The second approximation in our theory is the behavior at threshold: We assume the density to vary on the scale σ in the whole domain. This approximation is satisfied to high precision far off the threshold and the reset, but especially close to these boundaries, modulations on the order of a synaptic weight and due to the deterministic evolution of the membrane potential within one time step become apparent. They are outside the scope of our current theory and the modulations at threshold have a noticeable effect on the accuracy of the predicted firing rate. Distributed synaptic weights should reduce this effect. The oscillations near the reset can be diminished by a different reset mechanism

*V*←*V*−*V*_{θ}proposed by Carl van Vreeswijk (private communication). Apart from a better agreement of the densities near reset, this has no noticeable effect on the results presented here. Fourcaud-Trocmé et al. (2003) and Naundorf et al. (2005) found the spike generation mechanism to influence the response properties of neurons at high frequencies: they showed the response of the integrate-and-fire neuron to high-frequency sinusoidal currents in presence of filtered noise to be due to its hard threshold. Future work should investigate whether the immediate non-linear response observed here is also a property of neurons with more realistic thresholds, such as the exponential integrate-and-fire neuron (Fourcaud-Trocmé et al., 2003 ).### Derivation of the Fokker–Planck Equation

To formalize the approach outlined in Section “Density Equation for the Integrate-and-Fire Neuron” we follow (Ricciardi et al., 1999
) and assume that the main contributions to the time evolution of the membrane potential distribution can be described by an infinitesimal drift and diffusion term. This is true, as long as the rate of incoming events is large and postsynaptic potentials are small

*w*≪*V*_{θ}−*V*_{r}. However, in the region near the threshold*V*_{θ}we treat the finite synaptic weights separately giving rise to the boundary condition described in Section “Boundary Condition at the Threshold and Normalization”. In addition to the stochastic input due to the incoming Poisson events, we assume the membrane potential to perform the deterministic change*u*(*t*), caused by an additional input. If E[] denotes the expectation value over realizations of the stochastic input, the infinitesimal drift becomeswhere we used and introduced the abbreviations and the mean input The infinitesimal variance hence is

We use the explicit form of the second moments of the stochastic and the total input current, which are

where we introduced the diffusion coefficient σ

^{2}: = τ*w*^{2}(ν_{e}+ g^{2}ν_{i}). So the infinitesimal variance becomesFollowing Ricciardi et al. (1999)
we set up a diffusion equation for the membrane potential. The right hand side of this Fokker–Planck equation reads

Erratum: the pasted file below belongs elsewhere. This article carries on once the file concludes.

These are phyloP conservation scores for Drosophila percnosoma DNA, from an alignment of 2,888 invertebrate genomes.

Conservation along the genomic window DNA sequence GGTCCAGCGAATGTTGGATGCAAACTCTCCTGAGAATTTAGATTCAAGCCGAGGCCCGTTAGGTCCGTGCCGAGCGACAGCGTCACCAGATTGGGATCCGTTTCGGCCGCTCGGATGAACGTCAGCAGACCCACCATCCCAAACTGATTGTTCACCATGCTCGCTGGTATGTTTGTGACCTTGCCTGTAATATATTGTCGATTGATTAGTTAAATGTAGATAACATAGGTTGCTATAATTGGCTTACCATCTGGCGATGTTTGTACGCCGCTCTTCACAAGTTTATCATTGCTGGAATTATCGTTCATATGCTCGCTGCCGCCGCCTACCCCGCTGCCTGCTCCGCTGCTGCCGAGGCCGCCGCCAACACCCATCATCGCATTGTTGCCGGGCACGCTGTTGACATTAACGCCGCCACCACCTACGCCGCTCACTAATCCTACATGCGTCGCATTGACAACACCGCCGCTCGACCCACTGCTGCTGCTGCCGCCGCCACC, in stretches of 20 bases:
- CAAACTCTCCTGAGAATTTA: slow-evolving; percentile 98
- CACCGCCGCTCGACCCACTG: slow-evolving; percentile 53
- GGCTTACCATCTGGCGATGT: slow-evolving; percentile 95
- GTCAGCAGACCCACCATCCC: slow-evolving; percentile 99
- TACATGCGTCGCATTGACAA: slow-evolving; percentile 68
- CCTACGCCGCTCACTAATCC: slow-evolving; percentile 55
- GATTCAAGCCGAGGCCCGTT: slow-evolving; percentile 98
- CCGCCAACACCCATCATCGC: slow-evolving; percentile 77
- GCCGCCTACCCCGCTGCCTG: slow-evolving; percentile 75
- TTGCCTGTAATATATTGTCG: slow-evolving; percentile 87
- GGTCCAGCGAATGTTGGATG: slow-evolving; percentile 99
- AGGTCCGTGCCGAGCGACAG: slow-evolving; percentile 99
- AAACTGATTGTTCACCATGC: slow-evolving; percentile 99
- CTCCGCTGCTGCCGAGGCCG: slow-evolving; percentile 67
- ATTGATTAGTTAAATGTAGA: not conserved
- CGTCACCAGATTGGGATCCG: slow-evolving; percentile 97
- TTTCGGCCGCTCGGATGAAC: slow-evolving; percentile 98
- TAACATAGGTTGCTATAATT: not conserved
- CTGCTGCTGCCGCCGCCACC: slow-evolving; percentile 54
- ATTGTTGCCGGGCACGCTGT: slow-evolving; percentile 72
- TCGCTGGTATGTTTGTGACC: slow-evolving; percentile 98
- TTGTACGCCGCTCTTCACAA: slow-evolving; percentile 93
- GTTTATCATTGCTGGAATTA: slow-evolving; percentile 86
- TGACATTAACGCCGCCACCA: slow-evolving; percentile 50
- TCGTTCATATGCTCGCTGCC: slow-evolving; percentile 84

where we defined the probability flux operator

*S*. Since we treat the problem in discrete time, a derivative with respect to time must be expressed as a finite difference. So the differential equation for the membrane potential distribution takes the formLetting the derivative on the right hand side act on

*A*_{2}explicitly leads toWe find it convenient to introduce the dimensionless voltage In addition, we express the probability density by a dimensionless density For the case the flux operator (Eq. 23) expressed in

*y*and acting on*Q*becomeswhere we used

### General Solution of the Flux Differential Equation

To obtain the homogeneous solution of the Fokker–Planck equation (Eq. 22) we need to solve Eq. 5. Being a linear ordinary differential equation it has a particular (

*Q*) and a homogeneous solution (_{p}*Q*), so the general solution can be written as_{h}First, we determine the homogeneous solution (Eq. 6) satisfying

*SQ*= 0._{h}We choose the integration constant

*C*such that According to Abramowitz and Stegun (1974) we can express this as the Gauss hypergeometric seriesSo we will use in the following

Note that in the continuous limit

*h*→ 0 the homogeneous solution becomes a Gaussian as in the diffusion limit. Its integral is also a hypergeometric series and we definewhere for the limit exists

For large negative (corresponding to ) this function turns into the known expression from the diffusion limit

We determine the particular solution of Eq. 5 that satisfies by variation of constants

where the upper bound of the integral is yet arbitrary.

*Q*(_{p}*y*) fulfills*SQ*= ν_{p}_{0}by construction. In particular, here we choose the upper boundary as*y*_{θ}to obtain*Q*(_{p}*y*_{θ}) = 0, which will be of advantage to determine the boundary condition at the threshold. To satisfy Eq. 5 and to be continuous at the reset together we chooseFrom the second to the third line, for numerical convenience we separated out the strongly divergent factor of Eq. 27 utilizing the identity (Abramowitz and Stegun, 1974
)

which yields (for )

### Boundary Condition at the Threshold

The numbers of incoming synaptic events κ

_{e}, κ_{i}in a small time interval*h*are independently distributed with a Poisson distribution, so is the probability mass function to obtain*q*excitatory and*r*inhibitory synaptic events. The corresponding jump of the membrane potential is of size γ = (*q*−*gr*)*w*. The actual distribution of voltage jumps can hence be expressed aswith

and

From the normalization condition it follows, that the membrane potential distribution prior to arrival of synaptic inputs can be expressed by the distribution at the beginning of the time step

*P*asThe boundary condition for the flux over the threshold is

We express

*P*(*V*) by the dimensionless distribution*Q*(*y*) where we useWe solve for

*A*to obtainUsing the explicit form for 𝒫(γ) (Eq. 29), we can replace the sums by

with